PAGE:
"This is a way to shut down the R without causing undue economic damage, and that's the balance we need to find."

Ministers have been warned that a 10 p.m. curfew in pubs and restaurants will be the final nail in the coffin for many businesses still on the water after the first wave of Covid-19.

Disgruntled hospitality bosses fear that they will bear the brunt of Boris Johnson's crackdown on coronavirus when government figures show comparatively low spread of the disease in food and beverage stores.

Data from Public Health England shows that of the 729 outbreaks in the week leading up to September 13, only five percent occurred in grocery stores such as restaurants and pubs – 45 percent in nursing homes, 21 percent in schools and 18 percent in places of work.

People are sitting in a restaurant in Covent Garden, London today when the Prime Minister curtailed civil liberties

People are sitting in a restaurant in Covent Garden, London today when the Prime Minister curtailed civil liberties

Pubs like the French House in Soho in central London have to close at 10pm. These are not the last orders at 10 p.m., this is at 10 p.m.

Pubs like the French House in Soho in central London have to close at 10pm. These are not the last orders at 10 p.m., this is at 10 p.m.

Tim Martin, founder of Wetherspoons, said: "The curfew won't last a smart person for even five minutes because if you look at the statistics … there are relatively few transmissions of infections in pubs."

The government faced renewed calls for more corporate support and the hospitality industry warned that the new restrictions would be a "major blow".

Kate Nicholls, chief executive of trade organization UKHospitality, said, "It's hard to understand how these measures are the solution to the disease when government data shows that only 5 percent of infections outside the home are hospitality-related."

Michael Kill, executive director of the Night Time Industries Association, warned that the measures could spark a surge in unregulated events and house parties, which are the real sources of infection attended by frustrated young people who have been denied access to safe and legitimate nighttime hospitality locations & # 39 ;.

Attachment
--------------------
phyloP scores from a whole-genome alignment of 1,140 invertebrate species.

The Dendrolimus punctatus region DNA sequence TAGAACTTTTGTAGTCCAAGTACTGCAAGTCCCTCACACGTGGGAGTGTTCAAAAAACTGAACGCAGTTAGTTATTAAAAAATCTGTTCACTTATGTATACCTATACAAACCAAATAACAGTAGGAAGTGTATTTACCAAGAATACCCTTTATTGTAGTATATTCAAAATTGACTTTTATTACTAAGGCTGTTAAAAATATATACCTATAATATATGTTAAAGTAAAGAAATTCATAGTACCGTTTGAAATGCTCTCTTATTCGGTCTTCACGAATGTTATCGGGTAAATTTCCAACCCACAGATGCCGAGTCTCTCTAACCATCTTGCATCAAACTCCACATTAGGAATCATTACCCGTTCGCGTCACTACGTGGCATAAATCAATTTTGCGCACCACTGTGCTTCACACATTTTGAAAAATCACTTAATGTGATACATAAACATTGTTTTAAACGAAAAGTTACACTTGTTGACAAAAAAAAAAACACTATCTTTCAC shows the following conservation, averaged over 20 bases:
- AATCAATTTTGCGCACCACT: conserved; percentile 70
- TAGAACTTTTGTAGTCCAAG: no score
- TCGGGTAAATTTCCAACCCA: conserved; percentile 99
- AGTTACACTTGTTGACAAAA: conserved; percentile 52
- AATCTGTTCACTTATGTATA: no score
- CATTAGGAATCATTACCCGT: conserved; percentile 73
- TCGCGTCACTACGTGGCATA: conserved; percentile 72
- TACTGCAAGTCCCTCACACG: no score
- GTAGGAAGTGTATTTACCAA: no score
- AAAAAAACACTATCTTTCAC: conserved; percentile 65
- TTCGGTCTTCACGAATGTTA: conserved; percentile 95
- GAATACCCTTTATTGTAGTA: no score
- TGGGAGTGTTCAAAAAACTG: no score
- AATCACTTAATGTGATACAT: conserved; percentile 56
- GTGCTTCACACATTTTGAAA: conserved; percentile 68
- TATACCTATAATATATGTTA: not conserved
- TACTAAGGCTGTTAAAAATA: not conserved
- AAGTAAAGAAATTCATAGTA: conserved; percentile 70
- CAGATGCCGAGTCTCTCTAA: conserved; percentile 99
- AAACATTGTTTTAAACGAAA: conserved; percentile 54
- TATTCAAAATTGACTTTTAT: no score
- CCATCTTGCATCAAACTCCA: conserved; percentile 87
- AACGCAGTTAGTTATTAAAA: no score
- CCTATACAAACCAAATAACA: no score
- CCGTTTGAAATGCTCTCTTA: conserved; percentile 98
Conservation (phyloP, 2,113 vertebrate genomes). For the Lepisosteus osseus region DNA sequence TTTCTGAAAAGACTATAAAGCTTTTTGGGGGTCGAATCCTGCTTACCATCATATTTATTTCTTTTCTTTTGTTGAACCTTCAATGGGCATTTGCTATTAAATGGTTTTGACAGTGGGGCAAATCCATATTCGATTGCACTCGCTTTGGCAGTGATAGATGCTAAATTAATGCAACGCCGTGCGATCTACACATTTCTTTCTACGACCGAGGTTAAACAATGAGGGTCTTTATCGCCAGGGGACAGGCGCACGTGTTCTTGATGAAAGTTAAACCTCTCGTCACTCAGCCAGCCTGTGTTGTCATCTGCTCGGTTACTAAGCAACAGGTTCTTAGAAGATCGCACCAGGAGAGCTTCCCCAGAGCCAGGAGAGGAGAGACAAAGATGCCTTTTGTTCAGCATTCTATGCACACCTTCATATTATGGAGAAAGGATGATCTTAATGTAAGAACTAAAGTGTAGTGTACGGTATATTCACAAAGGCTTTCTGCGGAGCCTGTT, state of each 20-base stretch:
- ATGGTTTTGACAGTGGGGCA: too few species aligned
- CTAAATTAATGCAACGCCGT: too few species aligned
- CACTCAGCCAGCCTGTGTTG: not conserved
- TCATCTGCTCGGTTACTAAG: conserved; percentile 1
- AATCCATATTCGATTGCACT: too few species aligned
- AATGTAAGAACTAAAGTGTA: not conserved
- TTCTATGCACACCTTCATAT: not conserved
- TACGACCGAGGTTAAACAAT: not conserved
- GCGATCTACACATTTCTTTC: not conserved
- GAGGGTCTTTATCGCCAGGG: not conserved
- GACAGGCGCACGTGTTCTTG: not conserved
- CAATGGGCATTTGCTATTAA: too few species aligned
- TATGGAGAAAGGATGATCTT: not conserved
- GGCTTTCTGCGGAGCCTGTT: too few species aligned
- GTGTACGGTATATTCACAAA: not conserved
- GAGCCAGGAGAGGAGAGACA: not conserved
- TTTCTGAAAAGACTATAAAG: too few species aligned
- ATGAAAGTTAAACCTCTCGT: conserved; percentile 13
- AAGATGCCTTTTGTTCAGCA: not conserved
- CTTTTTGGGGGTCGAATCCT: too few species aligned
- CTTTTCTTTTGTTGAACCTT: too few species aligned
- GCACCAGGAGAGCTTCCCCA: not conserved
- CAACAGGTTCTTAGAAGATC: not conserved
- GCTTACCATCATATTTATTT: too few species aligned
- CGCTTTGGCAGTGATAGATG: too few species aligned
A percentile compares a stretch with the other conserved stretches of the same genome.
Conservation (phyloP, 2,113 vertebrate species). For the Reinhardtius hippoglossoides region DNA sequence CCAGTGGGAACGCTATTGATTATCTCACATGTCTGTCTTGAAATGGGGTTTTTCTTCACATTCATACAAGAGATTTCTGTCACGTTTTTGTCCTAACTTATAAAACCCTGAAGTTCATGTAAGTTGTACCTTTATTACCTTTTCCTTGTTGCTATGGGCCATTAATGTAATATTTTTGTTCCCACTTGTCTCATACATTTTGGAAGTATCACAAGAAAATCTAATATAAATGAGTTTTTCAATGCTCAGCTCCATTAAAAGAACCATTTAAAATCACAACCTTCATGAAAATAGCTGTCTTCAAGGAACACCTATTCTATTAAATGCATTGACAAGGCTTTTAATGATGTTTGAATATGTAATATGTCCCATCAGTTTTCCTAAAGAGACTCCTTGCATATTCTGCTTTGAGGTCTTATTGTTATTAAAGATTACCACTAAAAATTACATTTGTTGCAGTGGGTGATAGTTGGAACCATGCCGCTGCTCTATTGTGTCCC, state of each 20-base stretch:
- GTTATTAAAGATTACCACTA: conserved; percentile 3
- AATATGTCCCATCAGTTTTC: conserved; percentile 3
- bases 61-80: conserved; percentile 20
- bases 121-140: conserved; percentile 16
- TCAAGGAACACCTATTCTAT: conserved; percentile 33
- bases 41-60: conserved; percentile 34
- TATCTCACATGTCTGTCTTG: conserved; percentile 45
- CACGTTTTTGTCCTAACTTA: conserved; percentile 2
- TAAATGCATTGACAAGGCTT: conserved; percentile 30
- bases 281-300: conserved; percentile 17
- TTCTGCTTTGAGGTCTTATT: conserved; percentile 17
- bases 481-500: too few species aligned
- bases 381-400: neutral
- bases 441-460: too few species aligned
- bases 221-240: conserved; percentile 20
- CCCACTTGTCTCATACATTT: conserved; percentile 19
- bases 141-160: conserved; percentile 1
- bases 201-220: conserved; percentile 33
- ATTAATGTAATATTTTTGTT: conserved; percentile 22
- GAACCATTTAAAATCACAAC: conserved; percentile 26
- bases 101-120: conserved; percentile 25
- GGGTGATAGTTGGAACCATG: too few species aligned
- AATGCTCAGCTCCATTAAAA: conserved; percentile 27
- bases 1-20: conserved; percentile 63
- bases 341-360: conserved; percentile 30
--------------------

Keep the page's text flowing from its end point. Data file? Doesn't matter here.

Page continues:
Up to 6,000 jobs will be cut at Premier Inn owner Whitbread, who also runs the Beefeater pubs and the Brewers Fayre chains.

The pub chain Wetherspoon also said it wrote to its 1,000 airport employees to warn them that between 400 and 450 jobs are at risk of layoffs.

Officer employees have been instructed to work from home "when possible", although those in "major public services and all professions" where they cannot, such as construction and retail should continue to work

Officer employees have been instructed to work from home "when possible", although those in "major public services and all professions" where they cannot, such as construction and retail should continue to work

TO WORK FROM HOME

Officer employees have been instructed to work from home "when possible", although those in "major public services and all professions" where they cannot, such as construction and retail should continue to work.

Cabinet Minister Michael Gove: "We stress that you should be there when it is safe to work in your workplace, when you are in a Covid-safe workplace, when your job requires it.

"But if you can work from home, you should."

There is also confusion about who decides what is “possible”, which is likely to be a focal point between employers and employees in the future.

The new embassy brings England in line with Scotland, Wales and Northern Ireland, who have advised all people to work from home wherever possible during the pandemic.

If companies are not Covid Safe, violate mask regulations, or violate the rule of six, they will be fined £ 10,000 or shut down.

If people prevent others from self-isolating – such as bosses threatening redundancy – they can also be fined.